In an ideal world, all five of these big heavies would be replaced in one fell swoop. That reality is a tough one to conjure up, however.

Jonah Williams
(Photo by Wesley Hitt/Getty Images)

A First-Round Tackle & Second or Third-Round Guard/Center

There are two routes Maccagnan can go in the first round if he does the right thing in free agency (which means snagging two stud edge players, i.e. Demarcus Lawrence, Brandon Graham, Trey Flowers). He can stay at three and draft Alabaham’s Jonah Williams or Ole’ Miss’ Greg Little, or he can trade back, collect assets and still draft one of those two tackles or snag Florida’s Jawaan Taylor or Wisconsin’s David Edwards (or perhaps Kansas State’s Dalton Risner if they feel he’s not a guard at the big-boy level).

In my world, I’m not messing around. I’d only trade back, at most, 10 spots and only if I’m ensured one of the top four (Williams, Little, Taylor, or Edwards). Should Williams and Little separate themselves from Taylor and Edwards, I’d make sure my next left tackle will be one of the two formers.

Forcing the left tackle issue in round one is crucial. There are no answers at this position in free agency. There never are. With young Darnold in the house, it starts at left tackle.

Trading down could fetch them a second rounder that could be used on a much-needed guard or center. Or, at the very worst, the third rounder is there to double-down along the unit.

Guards and centers to look out for between the second (if the Jets acquire that round) and fourth round are Florida’s Martez Ivey, Mississippi State’s Darryl Williams, Wisconsin’s Beau Benzschawel, Penn State’s Connor McGovern, Boston College’s Chris Lindstrom, LSU’s Garrett Brumfield, Texas A&M’s Erik McCoy, Mississippi State’s Elgton Jenkins, Stanford’s Jesse Burkett, North Carolina State’s Garrett Bradbury, Oklahoma’s Cody Ford, or the aforementioned Risner who may each make the transition from outside to the interior.

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Right now, McGovern is my guy, a Penn State product who can play both guard and center. His stock is quickly rising which may spell doom for a third or even second-round projection, but he’s the gold standard right now—the perfect turnout.

Truthfully, I’d draft a left tackle, guard and center all within the first five rounds of the draft to make up for ill-conceived personnel ideas in year’s past, but we’ll play it conservatively.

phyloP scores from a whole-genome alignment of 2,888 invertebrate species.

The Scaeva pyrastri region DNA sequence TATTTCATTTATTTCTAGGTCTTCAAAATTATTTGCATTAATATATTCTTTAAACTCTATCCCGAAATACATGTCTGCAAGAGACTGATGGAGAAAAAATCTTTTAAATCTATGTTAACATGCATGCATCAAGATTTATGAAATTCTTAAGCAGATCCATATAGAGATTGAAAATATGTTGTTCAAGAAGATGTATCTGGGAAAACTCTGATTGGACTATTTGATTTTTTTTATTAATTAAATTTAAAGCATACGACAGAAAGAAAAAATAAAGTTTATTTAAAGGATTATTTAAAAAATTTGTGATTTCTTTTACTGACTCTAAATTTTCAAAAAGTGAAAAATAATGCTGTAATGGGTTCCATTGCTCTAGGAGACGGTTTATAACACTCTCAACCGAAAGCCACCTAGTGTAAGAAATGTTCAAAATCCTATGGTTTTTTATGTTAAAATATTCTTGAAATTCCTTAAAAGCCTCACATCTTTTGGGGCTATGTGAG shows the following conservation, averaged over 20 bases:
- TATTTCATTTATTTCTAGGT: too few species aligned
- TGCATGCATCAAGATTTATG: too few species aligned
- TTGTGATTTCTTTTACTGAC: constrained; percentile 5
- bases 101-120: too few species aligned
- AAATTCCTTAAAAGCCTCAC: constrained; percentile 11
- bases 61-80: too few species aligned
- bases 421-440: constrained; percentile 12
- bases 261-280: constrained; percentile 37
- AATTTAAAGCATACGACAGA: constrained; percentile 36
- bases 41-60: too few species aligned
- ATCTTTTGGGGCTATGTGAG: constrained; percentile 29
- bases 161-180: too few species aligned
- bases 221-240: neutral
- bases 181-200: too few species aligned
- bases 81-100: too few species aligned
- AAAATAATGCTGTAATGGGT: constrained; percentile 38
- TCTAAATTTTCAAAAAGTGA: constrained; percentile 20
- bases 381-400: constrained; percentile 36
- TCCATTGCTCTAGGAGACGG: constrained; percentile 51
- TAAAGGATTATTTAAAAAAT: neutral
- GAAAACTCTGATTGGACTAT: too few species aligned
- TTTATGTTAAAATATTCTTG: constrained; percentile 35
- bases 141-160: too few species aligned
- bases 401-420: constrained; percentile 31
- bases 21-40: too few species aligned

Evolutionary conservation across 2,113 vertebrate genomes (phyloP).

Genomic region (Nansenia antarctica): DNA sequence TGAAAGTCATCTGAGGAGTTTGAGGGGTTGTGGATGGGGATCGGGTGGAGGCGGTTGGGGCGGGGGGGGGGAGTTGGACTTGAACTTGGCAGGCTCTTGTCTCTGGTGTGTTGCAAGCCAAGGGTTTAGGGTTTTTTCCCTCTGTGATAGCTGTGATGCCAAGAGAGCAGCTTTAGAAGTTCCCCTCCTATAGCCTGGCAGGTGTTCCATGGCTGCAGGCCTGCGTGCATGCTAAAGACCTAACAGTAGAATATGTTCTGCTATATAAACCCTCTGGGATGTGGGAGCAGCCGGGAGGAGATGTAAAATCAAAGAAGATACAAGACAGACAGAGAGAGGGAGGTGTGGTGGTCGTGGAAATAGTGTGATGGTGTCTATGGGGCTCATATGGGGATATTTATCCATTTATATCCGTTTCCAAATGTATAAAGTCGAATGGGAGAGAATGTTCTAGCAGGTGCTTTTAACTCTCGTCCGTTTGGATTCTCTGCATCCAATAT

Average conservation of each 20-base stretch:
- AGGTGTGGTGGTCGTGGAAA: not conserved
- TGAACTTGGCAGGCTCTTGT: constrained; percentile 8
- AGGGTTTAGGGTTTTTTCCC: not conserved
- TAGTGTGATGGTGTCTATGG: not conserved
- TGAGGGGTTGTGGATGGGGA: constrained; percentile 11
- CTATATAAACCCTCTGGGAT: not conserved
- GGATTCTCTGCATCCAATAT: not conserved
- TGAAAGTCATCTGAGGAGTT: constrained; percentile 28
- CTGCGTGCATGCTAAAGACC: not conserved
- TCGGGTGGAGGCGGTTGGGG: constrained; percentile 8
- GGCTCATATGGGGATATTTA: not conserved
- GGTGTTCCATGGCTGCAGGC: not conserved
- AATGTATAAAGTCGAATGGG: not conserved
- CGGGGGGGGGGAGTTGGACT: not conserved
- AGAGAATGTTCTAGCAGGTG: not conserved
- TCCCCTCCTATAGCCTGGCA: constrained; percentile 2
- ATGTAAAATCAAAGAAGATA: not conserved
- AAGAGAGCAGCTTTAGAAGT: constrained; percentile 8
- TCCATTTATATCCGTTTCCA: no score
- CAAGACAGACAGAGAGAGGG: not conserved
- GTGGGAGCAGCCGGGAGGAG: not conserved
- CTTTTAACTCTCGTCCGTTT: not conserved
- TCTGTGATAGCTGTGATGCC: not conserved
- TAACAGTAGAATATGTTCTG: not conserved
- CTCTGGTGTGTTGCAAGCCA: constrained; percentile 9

Sign Center Matt Paradis

Trent Brown doesn’t excite me. Any offensive lineman who loses Dante Scarnecchia is never a good fantastic gamble. Roger Saffold is 31-years-old. Twenty-nine-year-old center Matt Paradis is a nice thought.

Paradis suffered a fractured fibula after playing just nine games in 2018. Prior, he played 16 games from 2014 through 2017 after sitting out his rookie campaign. Only a sixth-round draft selection, Paradis isn’t exciting on the surface, but hey, nothing is along the O-line in free agency. That’s why it’s crucial to always have an influx of young talent every year via the bloodline, the draft.

Prior to his season-ending injury, Pro Football Focus ranked the free agent center within the top three at the position. He’s allowed just one sack over the last two seasons (hello Spencer Long).

The ideal situation would see New York draft three offensive linemen. That’s just not realistic and offers little flexibility. Instead, throw money at two edge rushers, sign Paradis and go into the draft needing that left tackle and another interior guy while scouring the pool for a wide receiver and corner.

The Jets 2019 Offensive Line

  • Left Tackle: Jonah Williams (No. 3 overall pick or first round via trading back)
  • Left Guard: Connor McGovern (Round 3)
  • Center: Matt Paradis (Free Agency)
  • Right Guard: Brian Winters
  • Right Tackle: Brandon Shell (with the option of Kelvin Beachum competing

What’s beautiful about this specific free agency and draft is that the puzzle pieces fit exactly what the Jets need: edge and O-line. The only thing left to be done is to actually take action.

Aggressively pursue two edge defenders and then load up on O-line in the draft. Mike Maccagnan, the Dunkin Donuts coffee man, has been addicted to caffeine yet allergic to drafting offensive linemen. If he fails to swallow a Zyrtec prior to the 2019 NFL Draft, Sam Darnold will quickly turn into the next Andrew Luck caution story.

No more messing around. It’s time to secure the house.

Robby Sabo is a co-founder, CEO and credentialed New York Jets content creator for Jets X-Factor - Jet X, which includes Sabo's Sessions (in-depth film breakdowns) and Sabo with the Jets. Host: Underdog Jets Podcast with Wayne Chrebet and Sabo Radio. Member: Pro Football Writers of America. Coach: Port Jervis (NY) High School. Washed up strong safety and 400M runner. SEO: XL Media. Founder: Elite Sports NY - ESNY (Sold in 2020). SEO: XL Media. Email: robby.sabo[at]